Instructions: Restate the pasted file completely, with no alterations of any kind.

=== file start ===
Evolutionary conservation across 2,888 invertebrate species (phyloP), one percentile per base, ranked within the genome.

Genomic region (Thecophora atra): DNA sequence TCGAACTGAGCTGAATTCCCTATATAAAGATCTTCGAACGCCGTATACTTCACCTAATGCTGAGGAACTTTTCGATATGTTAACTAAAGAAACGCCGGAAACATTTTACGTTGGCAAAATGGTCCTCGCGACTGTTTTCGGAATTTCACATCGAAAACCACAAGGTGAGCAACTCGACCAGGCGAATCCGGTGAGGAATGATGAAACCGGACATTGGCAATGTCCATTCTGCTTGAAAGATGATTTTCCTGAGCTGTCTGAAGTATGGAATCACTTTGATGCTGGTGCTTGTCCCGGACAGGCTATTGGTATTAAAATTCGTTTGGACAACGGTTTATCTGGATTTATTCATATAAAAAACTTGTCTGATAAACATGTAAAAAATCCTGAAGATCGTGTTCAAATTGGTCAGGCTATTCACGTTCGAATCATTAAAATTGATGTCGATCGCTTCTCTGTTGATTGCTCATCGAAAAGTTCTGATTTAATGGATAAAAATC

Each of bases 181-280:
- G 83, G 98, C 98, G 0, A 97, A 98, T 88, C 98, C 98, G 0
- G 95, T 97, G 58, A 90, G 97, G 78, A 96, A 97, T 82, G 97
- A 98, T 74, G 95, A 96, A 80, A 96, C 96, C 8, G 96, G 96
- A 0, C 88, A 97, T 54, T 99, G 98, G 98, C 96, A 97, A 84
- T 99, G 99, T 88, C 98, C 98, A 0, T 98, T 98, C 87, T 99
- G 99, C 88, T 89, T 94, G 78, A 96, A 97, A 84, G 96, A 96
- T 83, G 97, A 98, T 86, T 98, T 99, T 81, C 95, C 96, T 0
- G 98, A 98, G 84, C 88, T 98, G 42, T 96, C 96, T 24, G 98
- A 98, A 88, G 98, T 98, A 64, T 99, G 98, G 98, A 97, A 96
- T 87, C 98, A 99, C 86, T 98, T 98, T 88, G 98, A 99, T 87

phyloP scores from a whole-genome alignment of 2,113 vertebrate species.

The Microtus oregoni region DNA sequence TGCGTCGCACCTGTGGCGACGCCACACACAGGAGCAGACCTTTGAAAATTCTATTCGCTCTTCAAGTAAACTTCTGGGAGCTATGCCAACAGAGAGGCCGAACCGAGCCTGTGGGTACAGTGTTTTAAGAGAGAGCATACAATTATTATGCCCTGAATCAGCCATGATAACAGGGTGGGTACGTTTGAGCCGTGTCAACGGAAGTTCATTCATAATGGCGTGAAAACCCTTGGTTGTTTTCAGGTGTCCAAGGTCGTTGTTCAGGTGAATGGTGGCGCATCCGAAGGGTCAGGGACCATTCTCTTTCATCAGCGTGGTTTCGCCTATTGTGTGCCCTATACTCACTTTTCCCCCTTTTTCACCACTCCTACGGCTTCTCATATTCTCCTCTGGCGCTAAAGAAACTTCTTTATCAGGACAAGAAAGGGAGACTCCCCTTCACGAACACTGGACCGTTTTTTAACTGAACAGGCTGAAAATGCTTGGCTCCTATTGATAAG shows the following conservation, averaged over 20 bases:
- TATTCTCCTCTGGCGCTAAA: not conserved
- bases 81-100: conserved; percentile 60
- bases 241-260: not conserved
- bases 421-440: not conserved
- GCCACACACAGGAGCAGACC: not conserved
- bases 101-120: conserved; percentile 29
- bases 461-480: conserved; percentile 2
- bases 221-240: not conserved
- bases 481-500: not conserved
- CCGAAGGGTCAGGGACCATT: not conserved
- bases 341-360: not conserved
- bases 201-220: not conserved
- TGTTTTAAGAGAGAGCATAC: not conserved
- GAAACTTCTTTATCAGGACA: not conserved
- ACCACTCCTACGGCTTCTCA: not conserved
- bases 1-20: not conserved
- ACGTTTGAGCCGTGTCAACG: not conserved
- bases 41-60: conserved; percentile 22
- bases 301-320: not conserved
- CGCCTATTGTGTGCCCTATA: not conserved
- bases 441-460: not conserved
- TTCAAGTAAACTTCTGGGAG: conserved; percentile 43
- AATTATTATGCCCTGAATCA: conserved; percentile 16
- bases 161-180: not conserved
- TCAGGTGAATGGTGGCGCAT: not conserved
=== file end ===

Evolutionary conservation across 2,888 invertebrate species (phyloP), one percentile per base, ranked within the genome.

Genomic region (Thecophora atra): DNA sequence TCGAACTGAGCTGAATTCCCTATATAAAGATCTTCGAACGCCGTATACTTCACCTAATGCTGAGGAACTTTTCGATATGTTAACTAAAGAAACGCCGGAAACATTTTACGTTGGCAAAATGGTCCTCGCGACTGTTTTCGGAATTTCACATCGAAAACCACAAGGTGAGCAACTCGACCAGGCGAATCCGGTGAGGAATGATGAAACCGGACATTGGCAATGTCCATTCTGCTTGAAAGATGATTTTCCTGAGCTGTCTGAAGTATGGAATCACTTTGATGCTGGTGCTTGTCCCGGACAGGCTATTGGTATTAAAATTCGTTTGGACAACGGTTTATCTGGATTTATTCATATAAAAAACTTGTCTGATAAACATGTAAAAAATCCTGAAGATCGTGTTCAAATTGGTCAGGCTATTCACGTTCGAATCATTAAAATTGATGTCGATCGCTTCTCTGTTGATTGCTCATCGAAAAGTTCTGATTTAATGGATAAAAATC

Each of bases 181-280:
- G 83, G 98, C 98, G 0, A 97, A 98, T 88, C 98, C 98, G 0
- G 95, T 97, G 58, A 90, G 97, G 78, A 96, A 97, T 82, G 97
- A 98, T 74, G 95, A 96, A 80, A 96, C 96, C 8, G 96, G 96
- A 0, C 88, A 97, T 54, T 99, G 98, G 98, C 96, A 97, A 84
- T 99, G 99, T 88, C 98, C 98, A 0, T 98, T 98, C 87, T 99
- G 99, C 88, T 89, T 94, G 78, A 96, A 97, A 84, G 96, A 96
- T 83, G 97, A 98, T 86, T 98, T 99, T 81, C 95, C 96, T 0
- G 98, A 98, G 84, C 88, T 98, G 42, T 96, C 96, T 24, G 98
- A 98, A 88, G 98, T 98, A 64, T 99, G 98, G 98, A 97, A 96
- T 87, C 98, A 99, C 86, T 98, T 98, T 88, G 98, A 99, T 87

phyloP scores from a whole-genome alignment of 2,113 vertebrate species.

The Microtus oregoni region DNA sequence TGCGTCGCACCTGTGGCGACGCCACACACAGGAGCAGACCTTTGAAAATTCTATTCGCTCTTCAAGTAAACTTCTGGGAGCTATGCCAACAGAGAGGCCGAACCGAGCCTGTGGGTACAGTGTTTTAAGAGAGAGCATACAATTATTATGCCCTGAATCAGCCATGATAACAGGGTGGGTACGTTTGAGCCGTGTCAACGGAAGTTCATTCATAATGGCGTGAAAACCCTTGGTTGTTTTCAGGTGTCCAAGGTCGTTGTTCAGGTGAATGGTGGCGCATCCGAAGGGTCAGGGACCATTCTCTTTCATCAGCGTGGTTTCGCCTATTGTGTGCCCTATACTCACTTTTCCCCCTTTTTCACCACTCCTACGGCTTCTCATATTCTCCTCTGGCGCTAAAGAAACTTCTTTATCAGGACAAGAAAGGGAGACTCCCCTTCACGAACACTGGACCGTTTTTTAACTGAACAGGCTGAAAATGCTTGGCTCCTATTGATAAG shows the following conservation, averaged over 20 bases:
- TATTCTCCTCTGGCGCTAAA: not conserved
- bases 81-100: conserved; percentile 60
- bases 241-260: not conserved
- bases 421-440: not conserved
- GCCACACACAGGAGCAGACC: not conserved
- bases 101-120: conserved; percentile 29
- bases 461-480: conserved; percentile 2
- bases 221-240: not conserved
- bases 481-500: not conserved
- CCGAAGGGTCAGGGACCATT: not conserved
- bases 341-360: not conserved
- bases 201-220: not conserved
- TGTTTTAAGAGAGAGCATAC: not conserved
- GAAACTTCTTTATCAGGACA: not conserved
- ACCACTCCTACGGCTTCTCA: not conserved
- bases 1-20: not conserved
- ACGTTTGAGCCGTGTCAACG: not conserved
- bases 41-60: conserved; percentile 22
- bases 301-320: not conserved
- CGCCTATTGTGTGCCCTATA: not conserved
- bases 441-460: not conserved
- TTCAAGTAAACTTCTGGGAG: conserved; percentile 43
- AATTATTATGCCCTGAATCA: conserved; percentile 16
- bases 161-180: not conserved
- TCAGGTGAATGGTGGCGCAT: not conserved